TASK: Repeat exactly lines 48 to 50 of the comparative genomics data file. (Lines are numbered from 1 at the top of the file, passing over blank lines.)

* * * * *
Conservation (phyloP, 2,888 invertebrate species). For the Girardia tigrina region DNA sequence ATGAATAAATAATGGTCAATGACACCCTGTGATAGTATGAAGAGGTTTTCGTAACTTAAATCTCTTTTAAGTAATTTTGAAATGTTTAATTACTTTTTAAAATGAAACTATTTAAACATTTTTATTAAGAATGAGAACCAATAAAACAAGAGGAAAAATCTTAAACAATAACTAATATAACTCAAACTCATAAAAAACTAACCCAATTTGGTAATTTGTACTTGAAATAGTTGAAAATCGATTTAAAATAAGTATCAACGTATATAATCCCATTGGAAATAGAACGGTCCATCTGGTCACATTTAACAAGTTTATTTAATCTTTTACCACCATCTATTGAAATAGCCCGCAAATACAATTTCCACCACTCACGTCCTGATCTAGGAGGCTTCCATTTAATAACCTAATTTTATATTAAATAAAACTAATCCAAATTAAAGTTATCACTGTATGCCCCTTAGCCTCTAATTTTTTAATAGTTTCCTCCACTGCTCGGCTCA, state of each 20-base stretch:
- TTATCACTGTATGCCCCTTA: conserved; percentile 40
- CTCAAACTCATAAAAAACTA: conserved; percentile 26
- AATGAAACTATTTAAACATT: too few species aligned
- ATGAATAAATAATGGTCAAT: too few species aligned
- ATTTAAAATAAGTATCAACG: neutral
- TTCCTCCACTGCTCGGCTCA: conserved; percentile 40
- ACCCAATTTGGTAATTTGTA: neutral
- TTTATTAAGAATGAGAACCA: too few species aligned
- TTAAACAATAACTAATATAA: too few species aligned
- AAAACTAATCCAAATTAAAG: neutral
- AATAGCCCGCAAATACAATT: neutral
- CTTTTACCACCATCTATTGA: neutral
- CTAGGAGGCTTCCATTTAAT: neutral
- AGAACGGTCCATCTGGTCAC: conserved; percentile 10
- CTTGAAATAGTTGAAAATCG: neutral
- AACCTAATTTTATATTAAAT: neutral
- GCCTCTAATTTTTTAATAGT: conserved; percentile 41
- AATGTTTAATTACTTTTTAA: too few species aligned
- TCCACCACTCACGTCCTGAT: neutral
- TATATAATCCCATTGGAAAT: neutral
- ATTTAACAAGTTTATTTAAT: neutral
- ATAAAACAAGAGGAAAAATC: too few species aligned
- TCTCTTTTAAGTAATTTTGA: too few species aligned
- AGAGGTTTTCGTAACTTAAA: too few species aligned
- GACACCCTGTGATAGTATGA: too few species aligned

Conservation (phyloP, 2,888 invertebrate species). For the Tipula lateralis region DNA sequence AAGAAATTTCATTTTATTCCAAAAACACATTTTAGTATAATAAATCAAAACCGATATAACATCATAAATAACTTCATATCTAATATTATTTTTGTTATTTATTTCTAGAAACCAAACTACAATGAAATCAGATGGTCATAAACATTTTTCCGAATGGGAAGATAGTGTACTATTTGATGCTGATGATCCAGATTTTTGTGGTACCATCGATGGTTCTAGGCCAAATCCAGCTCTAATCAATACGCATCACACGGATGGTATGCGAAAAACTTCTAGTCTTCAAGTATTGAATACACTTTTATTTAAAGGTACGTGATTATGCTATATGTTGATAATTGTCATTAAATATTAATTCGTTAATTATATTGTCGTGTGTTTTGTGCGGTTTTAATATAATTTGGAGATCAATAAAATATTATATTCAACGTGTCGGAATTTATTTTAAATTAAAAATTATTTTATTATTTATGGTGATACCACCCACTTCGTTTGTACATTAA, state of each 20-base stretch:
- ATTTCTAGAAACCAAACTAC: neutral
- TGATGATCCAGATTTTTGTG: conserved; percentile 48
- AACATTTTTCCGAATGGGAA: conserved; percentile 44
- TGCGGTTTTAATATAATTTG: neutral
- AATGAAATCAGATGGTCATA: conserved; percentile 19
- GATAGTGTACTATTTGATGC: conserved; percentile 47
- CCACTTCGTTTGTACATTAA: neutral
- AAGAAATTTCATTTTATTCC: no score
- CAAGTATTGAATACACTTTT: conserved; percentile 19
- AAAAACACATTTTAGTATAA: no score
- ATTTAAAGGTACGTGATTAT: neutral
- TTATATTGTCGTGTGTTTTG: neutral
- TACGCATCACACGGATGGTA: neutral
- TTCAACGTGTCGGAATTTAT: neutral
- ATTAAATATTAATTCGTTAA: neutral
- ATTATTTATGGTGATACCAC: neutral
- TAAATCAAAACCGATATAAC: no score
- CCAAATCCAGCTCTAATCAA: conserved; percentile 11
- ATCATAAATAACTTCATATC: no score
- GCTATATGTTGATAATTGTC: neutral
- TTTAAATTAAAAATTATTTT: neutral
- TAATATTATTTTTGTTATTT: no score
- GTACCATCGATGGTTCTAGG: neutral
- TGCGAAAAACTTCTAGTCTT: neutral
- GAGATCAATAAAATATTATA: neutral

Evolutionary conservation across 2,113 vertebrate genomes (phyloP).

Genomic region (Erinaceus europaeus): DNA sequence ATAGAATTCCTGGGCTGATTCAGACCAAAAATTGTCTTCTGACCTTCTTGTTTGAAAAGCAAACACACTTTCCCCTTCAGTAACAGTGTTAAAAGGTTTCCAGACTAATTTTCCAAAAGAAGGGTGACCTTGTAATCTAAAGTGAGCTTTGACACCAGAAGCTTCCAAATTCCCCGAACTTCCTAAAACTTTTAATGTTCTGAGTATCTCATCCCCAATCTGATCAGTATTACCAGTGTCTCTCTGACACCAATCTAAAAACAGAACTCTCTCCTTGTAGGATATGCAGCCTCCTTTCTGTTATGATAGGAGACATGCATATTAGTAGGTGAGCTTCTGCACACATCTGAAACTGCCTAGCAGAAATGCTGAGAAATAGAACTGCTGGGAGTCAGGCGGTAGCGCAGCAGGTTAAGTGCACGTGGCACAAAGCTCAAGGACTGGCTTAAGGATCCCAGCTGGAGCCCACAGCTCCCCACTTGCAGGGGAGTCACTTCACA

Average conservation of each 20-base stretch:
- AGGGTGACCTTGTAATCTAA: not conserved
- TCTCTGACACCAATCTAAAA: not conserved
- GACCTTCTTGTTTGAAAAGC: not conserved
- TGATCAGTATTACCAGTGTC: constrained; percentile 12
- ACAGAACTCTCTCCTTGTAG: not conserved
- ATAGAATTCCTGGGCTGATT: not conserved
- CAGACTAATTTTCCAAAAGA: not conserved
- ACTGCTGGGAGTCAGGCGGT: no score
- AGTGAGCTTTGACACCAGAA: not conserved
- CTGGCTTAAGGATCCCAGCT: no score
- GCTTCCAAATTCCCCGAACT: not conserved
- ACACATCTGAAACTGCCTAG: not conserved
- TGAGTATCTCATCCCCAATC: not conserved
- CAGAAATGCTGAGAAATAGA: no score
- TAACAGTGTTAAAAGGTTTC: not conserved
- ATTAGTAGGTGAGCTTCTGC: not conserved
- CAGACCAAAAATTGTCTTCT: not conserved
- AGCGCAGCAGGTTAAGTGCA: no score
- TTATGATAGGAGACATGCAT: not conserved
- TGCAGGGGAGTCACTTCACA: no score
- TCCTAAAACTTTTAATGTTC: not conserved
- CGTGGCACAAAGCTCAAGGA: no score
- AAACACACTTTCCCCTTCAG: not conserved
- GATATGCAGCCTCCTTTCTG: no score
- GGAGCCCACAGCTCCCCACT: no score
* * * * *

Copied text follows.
- TTTAAATTAAAAATTATTTT: neutral
- TAATATTATTTTTGTTATTT: no score
- GTACCATCGATGGTTCTAGG: neutral